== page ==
Banerjee, J. -
(2.)Relying upon the well-accepted and settled principles of law as regards the norm of interference with the order of inferior Tribunals, the High Court negated the plea of the Appellant herein that Certified Standing Order being a part of the conditions of service, ought to be strictly interpreted and there is no scope of reading into the same, some other element. It is in this score the decision of this Court in Syed Yakoob (Syed Yakoob vs. K.S. Radhakrishnan and Ors. AIR 1964 SC 477) ought to be noticed. This Court in Yakoob's decision stated:
"7. The question about the limits of the jurisdiction of High Courts in issuing a writ of certiorari under Art. 226 has been frequently considered by this Court and the true legal position in that behalf is no longer in doubt. A writ of certiorari can be issued for correcting errors of jurisdiction committed by inferior Courts or tribunals : "these are cases where orders are passed by inferior Courts or tribunals without jurisdiction, or is in excess of it, or as a result of failure to exercise jurisdiction. A writ can similarly be issued where in exercise of jurisdiction conferred on it the Court or Tribunal acts illegally or improperly, as for instance, it decides a question without giving an opportunity to be heard to the party affected by the order, or where the procedure adopted in dealing with the disputes is opposed to principles of natural justice. There is, however, no doubt that the jurisdiction to issue a writ of certiorari is a supervisory jurisdiction and the Court exercising it is not entitled to act as an appellate Court. This limitation necessarily means that findings of fact reached by the inferior Court or Tribunal as result of the appreciation of evidence cannot be reopened or questioned in writ proceedings. An error of law which is apparent on the face of the record can be corrected by a writ, but not an error of fact, however, grave it may appear to be. In regard to a finding of fact recorded by the Tribunal, a writ of certiorari can be issued if it is shown that in recording the said finding, the Tribunal had erroneously refused to admit admissible and material evidence, or had erroneously admitted inadmissible evidence which has influenced the impugned finding. Similarly, if a finding of fact is based on no evidence, that would be regarded as an error of law which can be corrected by a writ of certiorari. In dealing with this category of cases, however, we must always bear in mind that a finding of fact recorded by the Tribunal cannot be challenged in proceedings for a writ of certiorari on the ground that the relevant and material evidence adduced before the Tribunal was insufficient or inadequate to sustain the impugned finding. The adequacy or sufficiency of evidence led on a point and the inference of fact to be drawn from the said finding are within the exclusive jurisdiction of the Tribunal, and the said points cannot be agitated before a writ Court. It is within these limits that the jurisdiction conferred on the High Courts under Art. 226 to issue a writ of certiorari can be legitimately exercised".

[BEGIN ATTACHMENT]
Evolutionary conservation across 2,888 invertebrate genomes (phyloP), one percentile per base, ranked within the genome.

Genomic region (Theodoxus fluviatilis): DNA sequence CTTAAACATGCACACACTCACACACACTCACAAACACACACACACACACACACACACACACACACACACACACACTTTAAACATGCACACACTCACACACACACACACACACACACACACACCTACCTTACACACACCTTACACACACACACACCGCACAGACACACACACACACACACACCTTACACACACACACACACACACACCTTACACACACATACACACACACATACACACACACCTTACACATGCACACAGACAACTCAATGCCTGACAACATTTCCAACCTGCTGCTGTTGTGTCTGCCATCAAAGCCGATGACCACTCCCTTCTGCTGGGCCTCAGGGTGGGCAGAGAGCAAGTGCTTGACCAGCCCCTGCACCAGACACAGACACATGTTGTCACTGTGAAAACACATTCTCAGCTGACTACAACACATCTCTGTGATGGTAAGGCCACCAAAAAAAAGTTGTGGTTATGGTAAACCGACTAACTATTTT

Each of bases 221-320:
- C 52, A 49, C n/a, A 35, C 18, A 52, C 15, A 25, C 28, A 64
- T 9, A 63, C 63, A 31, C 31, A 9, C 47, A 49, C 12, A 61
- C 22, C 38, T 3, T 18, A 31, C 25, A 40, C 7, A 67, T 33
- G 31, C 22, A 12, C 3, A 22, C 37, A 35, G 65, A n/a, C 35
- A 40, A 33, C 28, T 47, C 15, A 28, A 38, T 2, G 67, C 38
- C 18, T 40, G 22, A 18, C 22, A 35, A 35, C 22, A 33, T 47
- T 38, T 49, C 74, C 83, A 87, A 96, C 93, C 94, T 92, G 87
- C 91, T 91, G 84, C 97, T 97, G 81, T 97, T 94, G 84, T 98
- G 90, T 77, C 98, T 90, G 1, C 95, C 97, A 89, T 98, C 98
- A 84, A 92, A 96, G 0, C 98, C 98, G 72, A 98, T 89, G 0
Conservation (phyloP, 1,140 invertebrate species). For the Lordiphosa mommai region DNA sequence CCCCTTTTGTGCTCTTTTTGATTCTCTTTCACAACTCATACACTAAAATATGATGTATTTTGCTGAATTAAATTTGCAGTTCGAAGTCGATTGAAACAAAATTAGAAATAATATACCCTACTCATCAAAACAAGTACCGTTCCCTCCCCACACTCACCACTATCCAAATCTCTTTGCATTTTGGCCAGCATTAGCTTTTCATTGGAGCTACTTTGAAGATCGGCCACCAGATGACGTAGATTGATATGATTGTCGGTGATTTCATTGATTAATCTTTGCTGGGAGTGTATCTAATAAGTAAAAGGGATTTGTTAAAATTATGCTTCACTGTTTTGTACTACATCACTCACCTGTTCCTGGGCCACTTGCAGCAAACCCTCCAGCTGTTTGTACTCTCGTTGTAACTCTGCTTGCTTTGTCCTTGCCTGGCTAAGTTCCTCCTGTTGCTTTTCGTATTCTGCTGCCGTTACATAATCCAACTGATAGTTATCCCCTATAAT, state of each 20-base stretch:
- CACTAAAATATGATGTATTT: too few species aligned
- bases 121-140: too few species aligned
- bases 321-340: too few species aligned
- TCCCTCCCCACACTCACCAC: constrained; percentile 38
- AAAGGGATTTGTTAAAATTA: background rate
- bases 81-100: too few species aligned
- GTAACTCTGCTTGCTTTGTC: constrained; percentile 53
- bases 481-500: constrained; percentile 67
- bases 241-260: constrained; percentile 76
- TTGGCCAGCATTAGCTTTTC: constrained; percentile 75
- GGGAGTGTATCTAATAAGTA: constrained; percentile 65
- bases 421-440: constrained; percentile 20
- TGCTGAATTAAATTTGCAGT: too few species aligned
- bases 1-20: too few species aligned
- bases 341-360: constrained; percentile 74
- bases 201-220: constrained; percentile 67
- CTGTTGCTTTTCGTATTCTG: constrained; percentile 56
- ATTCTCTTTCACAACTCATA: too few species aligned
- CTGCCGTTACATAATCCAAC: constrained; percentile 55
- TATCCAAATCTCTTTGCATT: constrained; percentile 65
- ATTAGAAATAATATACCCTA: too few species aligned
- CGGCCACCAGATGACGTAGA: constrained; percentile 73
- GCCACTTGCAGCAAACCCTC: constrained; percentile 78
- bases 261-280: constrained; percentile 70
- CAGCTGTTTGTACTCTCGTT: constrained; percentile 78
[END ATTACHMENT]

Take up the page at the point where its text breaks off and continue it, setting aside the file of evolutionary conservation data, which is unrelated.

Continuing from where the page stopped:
(3.)The decision in Syed Yakoob (supra) stands considered in a recent judgment of this Court in P.G.I. of Medical Education and Research, Chandigarh vs. Raj Kumar (2001) 2 SCC 54, wherein this Court in paragraph 9 stated as below:
"9. The Labour Court being the final Court of facts came to a conclusion that payment of 60% wages would comply with the requirement of law. The finding of perversity or being erroneous or not in accordance with law shall have to be recorded with reasons in order to assail the finding of the Tribunal or the Labour Court. It is not for the High Court to go into the factual aspects of the matter and there is an existing limitation on the High Court to that effect. In the event, however, the finding of fact is based on any misappreciation of evidence, that would be deemed to be an error of law which can be corrected by a writ of certiorari. The law is well settled to the effect that finding of the Labour Court cannot be challenged in a proceeding in a writ of certiorari on the ground that the relevant and material evidence adduced before the Labour Court was insufficient or inadequate though, however, perversity of the order would warrant intervention of the High Court. The observation, as above, stands well settled since the decision of this Court in Syed Yakoob vs. K.S. Radhakrishnan (AIR 1964 SC 477)."